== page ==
I’m 25, going on 26, and I am very proud to call myself a feminist. I think the standard of beauty in this country is bulls**t. I like to question authority and talk about the meaning of life and also I’m really stressed out about fine lines that are starting to show up around my eyes…
If this sounds hypocritical or incongruous, tell me about it. I know. My insecurities feel like a dark secret I carry around with me — a dent (or maybe a giant wrinkle?) in my self-confidence, not to mention a black mark on my feminist street cred. I’m supposed to be stressed out about things like peak oil and the status of my checking account. Losing sleep over laugh lines seems superfluous and stupid, but still, I can’t seem to shake it.
I understand how much the cosmetics industry has invested in me feeling like a crumpled hag every time I look in the mirror. I know that wrinkles are proof of a life well lived.
Do I scrutinize those lines in the mirror, terrified that they’re multiplying like Olay-resistant rabbits? Every. Damn. Day.
When I was in 6th grade I wrote a poem about this very subject. Here it is:
When one has wrinkles on her face,
she thinks of them a huge disgrace.
When thought about a different way,
those wrinkles just might make your day.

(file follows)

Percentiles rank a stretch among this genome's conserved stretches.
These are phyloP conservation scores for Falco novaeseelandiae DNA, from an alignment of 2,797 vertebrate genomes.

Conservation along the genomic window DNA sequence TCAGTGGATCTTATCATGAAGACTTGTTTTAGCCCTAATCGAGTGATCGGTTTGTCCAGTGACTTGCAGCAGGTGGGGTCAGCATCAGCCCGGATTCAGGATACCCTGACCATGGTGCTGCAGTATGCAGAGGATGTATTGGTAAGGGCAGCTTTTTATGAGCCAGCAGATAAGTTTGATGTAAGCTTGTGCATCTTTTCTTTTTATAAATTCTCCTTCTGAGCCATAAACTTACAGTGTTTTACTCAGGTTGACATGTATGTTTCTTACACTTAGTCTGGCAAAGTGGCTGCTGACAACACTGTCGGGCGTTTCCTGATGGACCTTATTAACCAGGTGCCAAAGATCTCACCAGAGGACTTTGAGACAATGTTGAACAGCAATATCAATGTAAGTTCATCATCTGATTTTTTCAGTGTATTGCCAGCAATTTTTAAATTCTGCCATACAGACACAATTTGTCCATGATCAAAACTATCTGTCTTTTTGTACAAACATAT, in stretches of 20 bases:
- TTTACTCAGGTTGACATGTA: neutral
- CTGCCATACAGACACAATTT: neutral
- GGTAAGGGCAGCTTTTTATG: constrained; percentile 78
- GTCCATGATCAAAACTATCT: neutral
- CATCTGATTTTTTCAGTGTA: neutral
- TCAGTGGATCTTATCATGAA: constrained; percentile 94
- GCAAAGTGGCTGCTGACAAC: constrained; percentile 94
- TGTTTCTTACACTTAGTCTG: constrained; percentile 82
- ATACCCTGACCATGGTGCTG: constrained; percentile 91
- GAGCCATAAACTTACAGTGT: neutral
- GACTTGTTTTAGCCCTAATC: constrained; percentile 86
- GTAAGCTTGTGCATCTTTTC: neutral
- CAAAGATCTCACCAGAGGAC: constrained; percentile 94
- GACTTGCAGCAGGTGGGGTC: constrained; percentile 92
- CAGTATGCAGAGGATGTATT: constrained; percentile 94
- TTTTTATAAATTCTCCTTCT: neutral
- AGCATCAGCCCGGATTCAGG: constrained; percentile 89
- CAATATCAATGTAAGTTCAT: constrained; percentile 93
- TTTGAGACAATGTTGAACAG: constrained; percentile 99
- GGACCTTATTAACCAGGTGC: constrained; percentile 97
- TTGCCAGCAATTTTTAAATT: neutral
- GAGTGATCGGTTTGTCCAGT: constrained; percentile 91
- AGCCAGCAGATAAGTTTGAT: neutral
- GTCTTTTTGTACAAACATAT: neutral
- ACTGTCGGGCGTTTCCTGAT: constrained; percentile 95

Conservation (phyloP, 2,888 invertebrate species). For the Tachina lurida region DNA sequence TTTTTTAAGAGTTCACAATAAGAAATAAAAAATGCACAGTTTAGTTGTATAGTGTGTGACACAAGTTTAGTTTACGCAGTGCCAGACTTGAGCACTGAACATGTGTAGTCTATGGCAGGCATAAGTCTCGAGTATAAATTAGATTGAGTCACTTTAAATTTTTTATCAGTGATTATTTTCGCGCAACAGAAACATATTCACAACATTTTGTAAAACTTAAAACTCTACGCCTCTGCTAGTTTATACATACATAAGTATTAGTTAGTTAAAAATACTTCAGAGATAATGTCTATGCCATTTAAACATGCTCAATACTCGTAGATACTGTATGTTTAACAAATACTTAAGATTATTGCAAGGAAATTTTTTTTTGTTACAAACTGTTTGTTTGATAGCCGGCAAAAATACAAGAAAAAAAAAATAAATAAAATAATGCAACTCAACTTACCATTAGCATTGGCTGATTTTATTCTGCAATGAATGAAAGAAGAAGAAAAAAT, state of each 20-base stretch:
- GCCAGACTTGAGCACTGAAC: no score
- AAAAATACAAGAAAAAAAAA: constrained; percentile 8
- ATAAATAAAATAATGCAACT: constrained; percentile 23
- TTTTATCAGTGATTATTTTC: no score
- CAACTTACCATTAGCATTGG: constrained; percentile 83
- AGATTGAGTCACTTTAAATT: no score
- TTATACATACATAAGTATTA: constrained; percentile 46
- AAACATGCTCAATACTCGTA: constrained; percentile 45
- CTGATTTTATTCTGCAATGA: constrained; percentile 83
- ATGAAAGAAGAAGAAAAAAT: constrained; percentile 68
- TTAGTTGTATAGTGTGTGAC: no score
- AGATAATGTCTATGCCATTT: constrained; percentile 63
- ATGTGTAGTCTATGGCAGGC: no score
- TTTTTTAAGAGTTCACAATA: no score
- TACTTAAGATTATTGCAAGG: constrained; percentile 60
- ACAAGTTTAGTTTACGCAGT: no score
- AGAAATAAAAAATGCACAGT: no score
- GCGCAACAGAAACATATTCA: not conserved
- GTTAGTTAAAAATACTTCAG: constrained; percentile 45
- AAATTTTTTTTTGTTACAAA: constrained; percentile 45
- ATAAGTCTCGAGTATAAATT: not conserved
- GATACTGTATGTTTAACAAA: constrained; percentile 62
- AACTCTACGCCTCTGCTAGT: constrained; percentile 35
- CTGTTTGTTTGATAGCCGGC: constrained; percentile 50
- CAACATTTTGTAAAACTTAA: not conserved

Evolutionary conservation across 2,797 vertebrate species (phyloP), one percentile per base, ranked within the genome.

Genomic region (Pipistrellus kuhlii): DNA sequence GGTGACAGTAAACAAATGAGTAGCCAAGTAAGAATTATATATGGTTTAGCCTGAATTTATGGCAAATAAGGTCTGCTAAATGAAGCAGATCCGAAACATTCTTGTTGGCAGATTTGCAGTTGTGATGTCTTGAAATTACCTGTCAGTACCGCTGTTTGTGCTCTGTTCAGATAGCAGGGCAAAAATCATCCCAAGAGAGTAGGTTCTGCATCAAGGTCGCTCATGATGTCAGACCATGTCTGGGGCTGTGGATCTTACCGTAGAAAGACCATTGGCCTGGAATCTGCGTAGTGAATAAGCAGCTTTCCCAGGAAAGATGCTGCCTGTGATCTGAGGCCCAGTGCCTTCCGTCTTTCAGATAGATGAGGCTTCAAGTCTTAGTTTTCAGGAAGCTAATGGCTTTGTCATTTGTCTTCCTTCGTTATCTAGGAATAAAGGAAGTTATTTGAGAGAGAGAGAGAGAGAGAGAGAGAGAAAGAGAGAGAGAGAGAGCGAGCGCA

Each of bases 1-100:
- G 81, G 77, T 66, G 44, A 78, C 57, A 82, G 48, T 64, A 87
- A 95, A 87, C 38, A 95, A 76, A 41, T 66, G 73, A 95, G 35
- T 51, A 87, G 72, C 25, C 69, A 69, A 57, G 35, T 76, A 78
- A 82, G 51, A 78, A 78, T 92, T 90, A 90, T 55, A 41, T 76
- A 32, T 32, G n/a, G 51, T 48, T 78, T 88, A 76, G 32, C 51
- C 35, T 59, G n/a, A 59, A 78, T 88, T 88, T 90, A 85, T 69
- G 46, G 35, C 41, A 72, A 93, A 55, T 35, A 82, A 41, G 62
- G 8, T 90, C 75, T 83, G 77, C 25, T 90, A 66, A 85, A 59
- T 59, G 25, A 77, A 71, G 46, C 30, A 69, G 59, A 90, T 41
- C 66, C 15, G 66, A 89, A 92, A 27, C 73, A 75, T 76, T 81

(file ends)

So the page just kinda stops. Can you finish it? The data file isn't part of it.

You know there’s wrinkles on your brain,
and why, there’s no need to explain:
each one states a single thought,
anything that you’ve been taught.
But when those wrinkles overflow,
that’s when wrinkles start to show.
So when you see one, do not fright!
It simply means you’re very bright.
My 12-year-old self never dreamed that my 25-year-old self would already be shopping for eye cream.
I’m engaged in a constant battle between my ideals and my reality. My idealistic self says, “Screw the unrealistic beauty standards! Be proud of your face!” My idealistic self wants me to feel confident and maybe even choreograph an interpretive dance about the unrealistic expectations of our patriarchal society, but my actual self is too busy examining her face in the bathroom mirror, gently pulling and prodding the soft skin around my eyes, willing the wrinkles to disappear.
So, do any of you out there share my wrinkle obsession? Or perhaps you struggle with another secret insecurity–I have friends who publicly preach the gospel of healthy body image while privately wishing for flat stomachs. How do you deal with it? And if you’ve made peace with your looks (you go, girl!), what helped you get there?
Original by Winona Dimeo-Ediger